Education administrators with advanced degrees may be promoted to higher level positions within their department or the college. Some become college presidents, an occupation discussed in the profile on top executives.

Personality and Interests

Postsecondary education administrators typically have an interest in the Helping and Persuading interest areas, according to the Holland Code framework. The Helping interest area indicates a focus on assisting, serving, counseling, or teaching other people. The Persuading interest area indicates a focus on influencing, motivating, and selling to other people.

If you are not sure whether you have a Helping or Persuading interest which might fit with a career as a postsecondary education administrator, you can take a career test to measure your interests.

Postsecondary education administrators should also possess the following specific qualities:

Computer skills. Registrars often need to be adept at working with computers so they can create and maintain databases and computer programs to manage student and school records.

Interpersonal skills. Postsecondary education administrators need to build good relationships with colleagues, students, and parents. Those in admissions and student affairs need to be outgoing so they can encourage prospective students to apply to the school and existing students to participate in co-curricular activities.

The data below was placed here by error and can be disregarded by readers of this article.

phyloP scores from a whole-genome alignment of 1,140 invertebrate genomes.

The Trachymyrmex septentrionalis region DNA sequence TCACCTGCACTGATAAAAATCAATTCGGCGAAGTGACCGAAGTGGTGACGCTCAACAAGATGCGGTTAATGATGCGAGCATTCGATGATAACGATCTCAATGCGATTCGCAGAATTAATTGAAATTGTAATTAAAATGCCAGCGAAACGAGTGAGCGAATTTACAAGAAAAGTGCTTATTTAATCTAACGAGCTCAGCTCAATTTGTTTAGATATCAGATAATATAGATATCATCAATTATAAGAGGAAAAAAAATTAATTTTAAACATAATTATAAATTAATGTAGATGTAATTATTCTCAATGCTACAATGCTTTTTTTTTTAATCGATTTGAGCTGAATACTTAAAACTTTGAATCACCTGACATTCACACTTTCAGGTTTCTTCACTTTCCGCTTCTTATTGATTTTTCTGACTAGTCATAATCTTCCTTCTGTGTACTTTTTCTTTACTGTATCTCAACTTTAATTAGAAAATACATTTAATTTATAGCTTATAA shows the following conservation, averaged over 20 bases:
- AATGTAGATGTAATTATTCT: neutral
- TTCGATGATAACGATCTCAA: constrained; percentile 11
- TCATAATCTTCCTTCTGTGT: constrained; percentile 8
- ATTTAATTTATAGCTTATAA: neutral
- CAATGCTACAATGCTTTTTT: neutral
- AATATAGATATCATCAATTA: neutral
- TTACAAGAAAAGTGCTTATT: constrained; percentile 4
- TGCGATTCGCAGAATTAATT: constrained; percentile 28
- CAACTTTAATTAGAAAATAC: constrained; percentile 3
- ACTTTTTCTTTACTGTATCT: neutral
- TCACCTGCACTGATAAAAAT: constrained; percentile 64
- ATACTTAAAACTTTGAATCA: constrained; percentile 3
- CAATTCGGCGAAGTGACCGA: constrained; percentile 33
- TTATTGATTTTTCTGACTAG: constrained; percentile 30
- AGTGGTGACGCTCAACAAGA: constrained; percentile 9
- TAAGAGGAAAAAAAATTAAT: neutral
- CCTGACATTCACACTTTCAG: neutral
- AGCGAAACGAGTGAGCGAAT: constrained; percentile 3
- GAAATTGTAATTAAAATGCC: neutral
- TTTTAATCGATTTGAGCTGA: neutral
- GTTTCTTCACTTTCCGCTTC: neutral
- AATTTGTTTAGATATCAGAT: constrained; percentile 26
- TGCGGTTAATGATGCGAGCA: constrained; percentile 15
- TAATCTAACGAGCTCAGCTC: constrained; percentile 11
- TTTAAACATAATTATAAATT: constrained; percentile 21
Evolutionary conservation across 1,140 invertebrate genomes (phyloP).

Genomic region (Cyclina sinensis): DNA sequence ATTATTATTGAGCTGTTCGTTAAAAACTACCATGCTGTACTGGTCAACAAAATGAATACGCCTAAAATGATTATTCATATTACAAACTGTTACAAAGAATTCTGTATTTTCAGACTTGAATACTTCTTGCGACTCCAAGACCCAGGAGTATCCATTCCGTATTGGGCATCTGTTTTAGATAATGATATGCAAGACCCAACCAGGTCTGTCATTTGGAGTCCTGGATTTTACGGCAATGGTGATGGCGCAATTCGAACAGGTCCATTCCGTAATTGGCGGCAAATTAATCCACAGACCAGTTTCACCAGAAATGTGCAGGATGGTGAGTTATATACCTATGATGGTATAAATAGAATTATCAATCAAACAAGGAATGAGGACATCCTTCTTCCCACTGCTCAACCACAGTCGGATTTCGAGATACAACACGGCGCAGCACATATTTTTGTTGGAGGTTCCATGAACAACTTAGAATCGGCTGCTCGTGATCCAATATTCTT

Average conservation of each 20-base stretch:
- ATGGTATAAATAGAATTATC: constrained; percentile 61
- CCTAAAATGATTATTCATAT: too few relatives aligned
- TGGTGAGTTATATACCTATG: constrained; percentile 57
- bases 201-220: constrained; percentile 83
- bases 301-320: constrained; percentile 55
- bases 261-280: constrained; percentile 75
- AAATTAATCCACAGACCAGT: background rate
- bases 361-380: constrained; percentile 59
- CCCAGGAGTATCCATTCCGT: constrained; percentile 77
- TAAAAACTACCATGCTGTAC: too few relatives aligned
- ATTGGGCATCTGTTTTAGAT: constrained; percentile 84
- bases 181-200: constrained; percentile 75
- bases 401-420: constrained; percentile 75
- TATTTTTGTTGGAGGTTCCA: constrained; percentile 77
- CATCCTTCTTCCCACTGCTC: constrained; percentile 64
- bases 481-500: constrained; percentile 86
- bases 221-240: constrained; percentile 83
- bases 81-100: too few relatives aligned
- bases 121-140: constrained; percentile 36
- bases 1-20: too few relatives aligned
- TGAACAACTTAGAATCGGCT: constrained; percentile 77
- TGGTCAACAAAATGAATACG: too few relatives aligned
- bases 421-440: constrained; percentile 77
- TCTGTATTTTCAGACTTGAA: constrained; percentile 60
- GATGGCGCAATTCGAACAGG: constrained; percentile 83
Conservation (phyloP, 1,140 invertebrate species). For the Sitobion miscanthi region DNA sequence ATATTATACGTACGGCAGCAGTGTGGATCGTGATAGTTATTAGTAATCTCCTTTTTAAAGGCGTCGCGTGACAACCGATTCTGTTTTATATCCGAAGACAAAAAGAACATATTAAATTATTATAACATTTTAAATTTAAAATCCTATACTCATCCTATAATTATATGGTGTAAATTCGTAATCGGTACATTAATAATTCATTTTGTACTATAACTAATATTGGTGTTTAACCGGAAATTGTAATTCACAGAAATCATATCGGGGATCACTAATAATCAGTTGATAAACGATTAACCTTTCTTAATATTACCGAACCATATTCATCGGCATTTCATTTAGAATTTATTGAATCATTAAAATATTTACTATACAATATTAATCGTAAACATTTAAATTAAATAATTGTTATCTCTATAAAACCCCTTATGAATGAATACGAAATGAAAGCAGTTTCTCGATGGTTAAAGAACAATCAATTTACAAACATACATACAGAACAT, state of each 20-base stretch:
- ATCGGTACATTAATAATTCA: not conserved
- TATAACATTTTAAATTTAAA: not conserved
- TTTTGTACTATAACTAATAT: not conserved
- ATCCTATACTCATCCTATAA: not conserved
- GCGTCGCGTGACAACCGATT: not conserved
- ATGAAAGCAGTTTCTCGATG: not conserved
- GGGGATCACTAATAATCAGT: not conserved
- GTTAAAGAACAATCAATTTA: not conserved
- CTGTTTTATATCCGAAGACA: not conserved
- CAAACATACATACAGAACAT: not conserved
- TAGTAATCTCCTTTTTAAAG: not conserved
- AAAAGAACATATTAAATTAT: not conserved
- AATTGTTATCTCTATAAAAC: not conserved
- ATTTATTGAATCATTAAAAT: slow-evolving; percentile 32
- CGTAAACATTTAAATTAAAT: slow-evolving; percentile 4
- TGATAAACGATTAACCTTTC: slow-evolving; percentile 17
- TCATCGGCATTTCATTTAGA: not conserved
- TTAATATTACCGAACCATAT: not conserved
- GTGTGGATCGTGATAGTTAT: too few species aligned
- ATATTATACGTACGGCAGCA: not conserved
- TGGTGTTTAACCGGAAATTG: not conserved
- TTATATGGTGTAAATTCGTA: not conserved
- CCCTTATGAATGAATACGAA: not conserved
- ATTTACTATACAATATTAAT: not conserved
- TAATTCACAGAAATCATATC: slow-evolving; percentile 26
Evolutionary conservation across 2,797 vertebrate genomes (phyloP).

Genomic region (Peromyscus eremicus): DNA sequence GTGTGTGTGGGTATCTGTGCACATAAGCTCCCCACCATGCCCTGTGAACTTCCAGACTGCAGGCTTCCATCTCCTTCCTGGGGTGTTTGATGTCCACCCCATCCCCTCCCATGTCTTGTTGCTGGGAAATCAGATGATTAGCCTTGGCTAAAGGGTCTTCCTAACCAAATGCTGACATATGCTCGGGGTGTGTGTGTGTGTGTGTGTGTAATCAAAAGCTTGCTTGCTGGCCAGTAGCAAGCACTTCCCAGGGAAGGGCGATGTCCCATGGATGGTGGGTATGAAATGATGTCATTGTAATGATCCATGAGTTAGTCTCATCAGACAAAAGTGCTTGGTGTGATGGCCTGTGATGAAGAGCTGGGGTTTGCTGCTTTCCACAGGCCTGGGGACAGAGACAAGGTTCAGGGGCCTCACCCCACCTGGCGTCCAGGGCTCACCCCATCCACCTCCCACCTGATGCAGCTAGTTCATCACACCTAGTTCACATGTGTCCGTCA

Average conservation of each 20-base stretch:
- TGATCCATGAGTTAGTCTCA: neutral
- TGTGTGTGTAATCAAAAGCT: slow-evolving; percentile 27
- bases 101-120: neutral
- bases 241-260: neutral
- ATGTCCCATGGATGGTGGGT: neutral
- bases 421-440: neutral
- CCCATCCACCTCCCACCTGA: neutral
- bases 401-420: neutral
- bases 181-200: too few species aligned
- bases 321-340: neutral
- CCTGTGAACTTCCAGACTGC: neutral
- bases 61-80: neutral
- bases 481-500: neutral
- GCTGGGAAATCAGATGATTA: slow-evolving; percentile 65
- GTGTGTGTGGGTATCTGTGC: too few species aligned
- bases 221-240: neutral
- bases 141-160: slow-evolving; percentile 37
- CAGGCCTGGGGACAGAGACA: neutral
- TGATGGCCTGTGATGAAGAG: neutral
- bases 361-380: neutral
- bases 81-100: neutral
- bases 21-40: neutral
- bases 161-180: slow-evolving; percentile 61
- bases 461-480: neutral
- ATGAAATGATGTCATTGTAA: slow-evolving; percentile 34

Organizational skills. Regardless of their field, administrators need to be organized so they can manage records, prioritize tasks, and coordinate the activities of their staff.

Problem-solving skills. Administrators often need to respond to difficult situations, develop creative solutions to problems, and react calmly when problems arise.


The median annual wage for postsecondary education administrators was $95,410 in May 2019. The median wage is the wage at which half the workers in an occupation earned more than that amount and half earned less. The lowest 10 percent earned less than $55,320, and the highest 10 percent earned more than $194,090.

In May 2019, the median annual wages for postsecondary education administrators in the top industries in which they worked were as follows:

Colleges, universities, and professional schools; state, local, and private                     $97,250
Junior colleges; state, local, and private 90,670

As part of their employee benefits plan, many colleges and universities allow full-time employees to attend classes at a discount or for free.

Postsecondary education administrators generally work full time. Most work year-round, but some schools may reduce their hours during the summer.

Job Outlook